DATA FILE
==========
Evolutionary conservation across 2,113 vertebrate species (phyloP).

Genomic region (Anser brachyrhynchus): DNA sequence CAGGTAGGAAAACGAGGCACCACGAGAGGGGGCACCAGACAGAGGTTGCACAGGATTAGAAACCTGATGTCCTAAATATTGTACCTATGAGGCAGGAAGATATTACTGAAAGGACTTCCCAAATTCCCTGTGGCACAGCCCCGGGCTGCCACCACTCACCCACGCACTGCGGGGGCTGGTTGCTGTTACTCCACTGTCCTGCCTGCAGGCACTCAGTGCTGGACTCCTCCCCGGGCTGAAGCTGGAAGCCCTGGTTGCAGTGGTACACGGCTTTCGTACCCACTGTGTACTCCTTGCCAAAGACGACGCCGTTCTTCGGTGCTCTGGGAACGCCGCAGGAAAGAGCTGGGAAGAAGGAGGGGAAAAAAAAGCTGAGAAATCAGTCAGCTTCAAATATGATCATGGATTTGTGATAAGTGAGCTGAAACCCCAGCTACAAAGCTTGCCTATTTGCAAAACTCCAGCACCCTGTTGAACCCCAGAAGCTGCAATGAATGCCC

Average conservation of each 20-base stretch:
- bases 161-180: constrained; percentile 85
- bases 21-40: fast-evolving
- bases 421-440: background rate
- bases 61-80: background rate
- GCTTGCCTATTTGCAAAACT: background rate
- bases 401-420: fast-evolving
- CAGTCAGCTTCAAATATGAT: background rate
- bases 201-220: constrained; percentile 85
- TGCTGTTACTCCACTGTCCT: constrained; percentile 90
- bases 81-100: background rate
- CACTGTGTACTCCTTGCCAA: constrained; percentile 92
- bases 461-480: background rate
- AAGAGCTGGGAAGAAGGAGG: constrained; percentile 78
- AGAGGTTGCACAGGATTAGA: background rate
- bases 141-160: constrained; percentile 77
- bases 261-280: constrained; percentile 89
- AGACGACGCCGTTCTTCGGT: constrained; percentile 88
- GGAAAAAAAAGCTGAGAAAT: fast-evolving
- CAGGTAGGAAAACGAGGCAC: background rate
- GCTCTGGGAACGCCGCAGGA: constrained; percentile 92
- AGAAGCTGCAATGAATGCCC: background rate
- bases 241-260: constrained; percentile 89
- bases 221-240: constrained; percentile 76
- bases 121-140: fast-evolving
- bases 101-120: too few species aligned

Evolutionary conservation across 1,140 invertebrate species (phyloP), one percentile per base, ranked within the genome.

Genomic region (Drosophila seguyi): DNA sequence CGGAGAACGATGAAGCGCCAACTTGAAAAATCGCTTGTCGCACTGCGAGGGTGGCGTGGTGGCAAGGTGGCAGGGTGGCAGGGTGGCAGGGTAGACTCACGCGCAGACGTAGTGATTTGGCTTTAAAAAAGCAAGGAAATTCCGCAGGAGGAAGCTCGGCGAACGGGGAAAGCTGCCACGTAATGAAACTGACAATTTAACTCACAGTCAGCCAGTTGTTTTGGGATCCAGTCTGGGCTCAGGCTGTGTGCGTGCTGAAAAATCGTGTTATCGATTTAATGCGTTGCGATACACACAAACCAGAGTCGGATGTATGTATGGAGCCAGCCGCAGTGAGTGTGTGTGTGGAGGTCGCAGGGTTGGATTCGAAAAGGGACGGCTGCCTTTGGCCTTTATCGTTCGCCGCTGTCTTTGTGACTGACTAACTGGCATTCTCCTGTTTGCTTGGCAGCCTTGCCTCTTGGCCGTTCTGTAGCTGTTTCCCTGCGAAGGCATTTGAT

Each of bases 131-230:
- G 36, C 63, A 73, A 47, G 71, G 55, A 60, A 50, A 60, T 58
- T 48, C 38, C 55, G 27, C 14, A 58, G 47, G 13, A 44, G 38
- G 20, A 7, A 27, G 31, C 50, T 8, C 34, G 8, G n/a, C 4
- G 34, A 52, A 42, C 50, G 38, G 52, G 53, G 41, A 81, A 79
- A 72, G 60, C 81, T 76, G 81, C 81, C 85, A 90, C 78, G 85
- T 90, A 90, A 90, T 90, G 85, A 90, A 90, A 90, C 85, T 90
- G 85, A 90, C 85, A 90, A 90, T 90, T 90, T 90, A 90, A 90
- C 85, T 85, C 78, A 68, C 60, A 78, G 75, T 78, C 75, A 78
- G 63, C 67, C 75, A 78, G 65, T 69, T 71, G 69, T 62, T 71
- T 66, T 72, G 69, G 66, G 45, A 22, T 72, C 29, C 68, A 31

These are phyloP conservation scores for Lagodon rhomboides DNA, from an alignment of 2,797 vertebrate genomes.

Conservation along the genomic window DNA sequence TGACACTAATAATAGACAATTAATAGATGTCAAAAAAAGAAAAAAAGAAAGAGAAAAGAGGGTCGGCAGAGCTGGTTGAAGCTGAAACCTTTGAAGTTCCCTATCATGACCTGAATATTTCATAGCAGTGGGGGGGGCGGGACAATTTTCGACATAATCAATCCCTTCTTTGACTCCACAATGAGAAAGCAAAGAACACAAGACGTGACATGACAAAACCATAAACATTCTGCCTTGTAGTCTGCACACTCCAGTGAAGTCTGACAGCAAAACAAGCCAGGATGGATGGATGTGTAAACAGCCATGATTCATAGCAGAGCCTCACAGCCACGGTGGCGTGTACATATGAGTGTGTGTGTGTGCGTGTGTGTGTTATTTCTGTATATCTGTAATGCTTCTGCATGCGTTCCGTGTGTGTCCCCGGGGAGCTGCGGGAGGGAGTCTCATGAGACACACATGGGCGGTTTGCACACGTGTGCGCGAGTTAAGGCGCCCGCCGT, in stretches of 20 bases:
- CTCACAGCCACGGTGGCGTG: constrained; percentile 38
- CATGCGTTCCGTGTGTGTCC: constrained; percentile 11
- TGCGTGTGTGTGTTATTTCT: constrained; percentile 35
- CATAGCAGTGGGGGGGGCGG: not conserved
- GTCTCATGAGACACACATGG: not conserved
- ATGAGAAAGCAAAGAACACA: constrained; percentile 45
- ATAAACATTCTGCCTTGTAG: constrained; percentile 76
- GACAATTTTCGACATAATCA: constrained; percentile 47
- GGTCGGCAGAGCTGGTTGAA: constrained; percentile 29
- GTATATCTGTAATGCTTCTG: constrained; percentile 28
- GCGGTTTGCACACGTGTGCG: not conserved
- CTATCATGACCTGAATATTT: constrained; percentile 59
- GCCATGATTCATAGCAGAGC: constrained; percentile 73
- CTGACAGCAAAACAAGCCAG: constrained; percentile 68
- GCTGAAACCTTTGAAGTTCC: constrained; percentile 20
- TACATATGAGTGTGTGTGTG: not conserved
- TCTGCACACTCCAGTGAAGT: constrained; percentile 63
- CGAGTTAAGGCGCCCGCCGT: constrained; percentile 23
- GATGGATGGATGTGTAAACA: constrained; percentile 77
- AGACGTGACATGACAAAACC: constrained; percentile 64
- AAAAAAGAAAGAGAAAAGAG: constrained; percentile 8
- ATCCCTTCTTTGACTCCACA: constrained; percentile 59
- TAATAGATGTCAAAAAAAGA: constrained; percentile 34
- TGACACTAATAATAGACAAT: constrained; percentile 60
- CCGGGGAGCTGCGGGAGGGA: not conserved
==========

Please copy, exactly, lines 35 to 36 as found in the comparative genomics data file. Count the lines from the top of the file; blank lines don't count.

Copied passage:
- G 34, A 52, A 42, C 50, G 38, G 52, G 53, G 41, A 81, A 79
- A 72, G 60, C 81, T 76, G 81, C 81, C 85, A 90, C 78, G 85